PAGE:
Mute Witness

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This article is about the 1994 thriller motion picture. For the Robert L. Pike novel on which the motion picture "Bullitt" is based, see Bullitt.
Mute Witness
Mute Witness DVD Cover.jpg
Directed by Anthony Waller
Produced by Anthony Waller/Alexander Buchman/Norbert Soentgen,
Aleksandr Atanesyan/Grigori Ryazhsky (co-producer),
Werner König/Pieter Lony (associate producer),
Marina Kapustina (line producer),
Richard Claus (executive producer)
Written by Anthony Waller
Music by Wilbert Hirsch
Cinematography Thomas L. Callaway
Edited by Kert Vandermeulen
Distributed by Sony Pictures Classics/Columbia TriStar Film Distributors International/Columbia TriStar Home Video/LK-TEL
Release date(s) September 15, 1995 (US)
Running time 95 minutes
Country USA/UK/Russia/Germany
Language English/Russian

Mute Witness is a 1994 thriller/horror film written, directed, and produced by Anthony Waller. The film was shot in Moscow, Russia, while Alec Guinness's scenes were filmed in Germany in 1985.[1] Although made in 1994, it was not released in the USA until the fall of 1995 (with the UK not seeing it till the following year).


Plot[edit]

Billy (Marina Zudina), an FX make up artist who does not have the physical ability to speak, is in Moscow working on a low budget slasher film directed by her sister's boyfriend Andy (Evan Richards). On one particular night Billy returns to the set to fetch a piece of equipment for the next day's shoot when she is accidentally locked in the studio. Being unable to speak but having the ability to communicate with her sister Karen (Fay Ripley), Billy makes several telephone calls but is interrupted when she discovers a small film crew working after hours to shoot a cheap porno film. Watching unseen Billy is amused until the performed sex becomes sadistic. When a masked actor pulls out a knife and stabs the actress (Olga Tolstetskaya), Billy reacts and is discovered. She flees pursued by the homicidal film crew.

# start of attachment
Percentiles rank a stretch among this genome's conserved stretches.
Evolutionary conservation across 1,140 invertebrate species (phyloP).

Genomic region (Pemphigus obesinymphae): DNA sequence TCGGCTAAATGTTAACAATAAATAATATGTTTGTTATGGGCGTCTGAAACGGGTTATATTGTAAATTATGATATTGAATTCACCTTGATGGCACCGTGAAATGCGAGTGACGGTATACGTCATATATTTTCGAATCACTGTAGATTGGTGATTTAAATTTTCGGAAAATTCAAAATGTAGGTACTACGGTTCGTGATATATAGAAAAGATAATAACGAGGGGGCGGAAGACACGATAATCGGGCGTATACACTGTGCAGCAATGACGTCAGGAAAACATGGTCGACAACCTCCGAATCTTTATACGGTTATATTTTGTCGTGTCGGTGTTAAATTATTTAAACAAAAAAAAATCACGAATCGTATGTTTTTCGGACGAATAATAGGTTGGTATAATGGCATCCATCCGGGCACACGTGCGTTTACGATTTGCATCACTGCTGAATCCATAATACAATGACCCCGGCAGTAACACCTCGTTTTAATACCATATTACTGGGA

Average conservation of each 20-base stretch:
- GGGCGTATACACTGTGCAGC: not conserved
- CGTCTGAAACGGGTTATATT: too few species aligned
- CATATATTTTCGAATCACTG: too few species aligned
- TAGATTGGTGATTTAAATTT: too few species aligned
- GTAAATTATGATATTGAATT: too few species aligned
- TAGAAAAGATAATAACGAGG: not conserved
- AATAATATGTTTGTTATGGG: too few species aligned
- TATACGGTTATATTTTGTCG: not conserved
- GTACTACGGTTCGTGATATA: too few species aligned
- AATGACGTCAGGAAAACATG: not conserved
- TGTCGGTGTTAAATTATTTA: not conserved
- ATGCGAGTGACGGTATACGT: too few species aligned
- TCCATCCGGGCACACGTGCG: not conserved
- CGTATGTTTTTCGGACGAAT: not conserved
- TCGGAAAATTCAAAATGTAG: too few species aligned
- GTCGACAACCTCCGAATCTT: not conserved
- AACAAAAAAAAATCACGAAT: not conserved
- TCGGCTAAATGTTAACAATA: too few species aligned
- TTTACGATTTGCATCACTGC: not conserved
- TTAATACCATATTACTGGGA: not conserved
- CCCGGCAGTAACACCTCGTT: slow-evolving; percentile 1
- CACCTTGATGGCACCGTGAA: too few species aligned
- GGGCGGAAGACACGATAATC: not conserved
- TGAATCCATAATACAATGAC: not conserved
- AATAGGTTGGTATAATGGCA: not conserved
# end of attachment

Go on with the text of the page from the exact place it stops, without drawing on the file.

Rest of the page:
Billy narrowly escapes and manages to tell her story to her sister and the police, but the snuff film crew manages to convince the authorities that the onscreen 'murder' was a cinematic special effect. However, the events bring forward Larsen (Oleg Yankovsky), an undercover detective who is tracking the activities of the covert film crew and their connection to a shadowy criminal mastermind called "The Reaper". The Reaper (Alec Guinness) is a financier of an international underground snuff ring. He tells the criminal film crew that Billy is a witness and must be eliminated, thus motivating the snuff film director, his thug assistant and a host of subsidiary criminals to retrieve a missing computer disc from her and dispatch it. As more and more factions get involved in killing and saving Billy the action becomes wild and fantastic and hard to discern what's real from movie magic.

Cast[edit]

  • Alec Guinness as The Reaper
  • Fay Ripley as Karen Hughes
  • Oleg Yankovsky as Larsen
  • Marina Zudina as Billy Hughes
  • Evan Richards as Andy Clarke
  • Igor Volkov as Arkadi
  • Sergei Karlenkov as Lyosha
  • Nikolai Pastukhov as Janitor
  • Valeri Barakhtin as Mitja
  • Sascha Buchman as Alex
  • Olga Tolstetskaya as Actress
  • Denis Karasyov as Fake policeman
  • Igor Ilyin as Fake policeman
  • Oleg Abramov as Double
  • Vladimir Salnikov as Lab assistant
  • Konstantin Sitnikov as Angry props manager
  • Norbert Soentgen as Peeping Tom

Reception[edit]

Critical reception has been mostly positive and the film currently holds a rating of 80% "fresh" on Rotten Tomatoes, based upon 20 reviews.[2][3][4] Variety gave the film a mostly positive review, remarking that while the movie can be "entirely plot-driven, neglecting to develop intriguing characterizations", its "suspense is so chilling, its narrative so disciplined and its style so pleasurable, they jointly triumph over the other deficiencies."[5] The review from the New Yorker was more mixed and they wrote that the director's "technique is impressive; the film falls flat only when he attempts to make the frightening funny. But the plot takes some nice twists and turns, the tension builds a good head of steam, and the tawdriness never lets up."[6]

References[edit]

  1. ^ The Wallflower critical guide to contemporary North American directors. Wallflower Press. 2001. p. 477. ISBN 1903364094. 
  2. ^ "Mute Witness". Rotten Tomatoes. Retrieved 29 December 2013. 
  3. ^ "Mute Witness (review)". JoBlo.com. Retrieved 29 December 2013. 
  4. ^ Ebert, Roger. "MUTE WITNESS (Review)". Roger Ebert.com. Retrieved 29 December 2013. 
  5. ^ "Review: ‘Mute Witness’". Variety. Retrieved 29 December 2013. 
  6. ^ "THE FILM FILE: MUTE WITNESS". New Yorker. Retrieved 29 December 2013. 

External links[edit]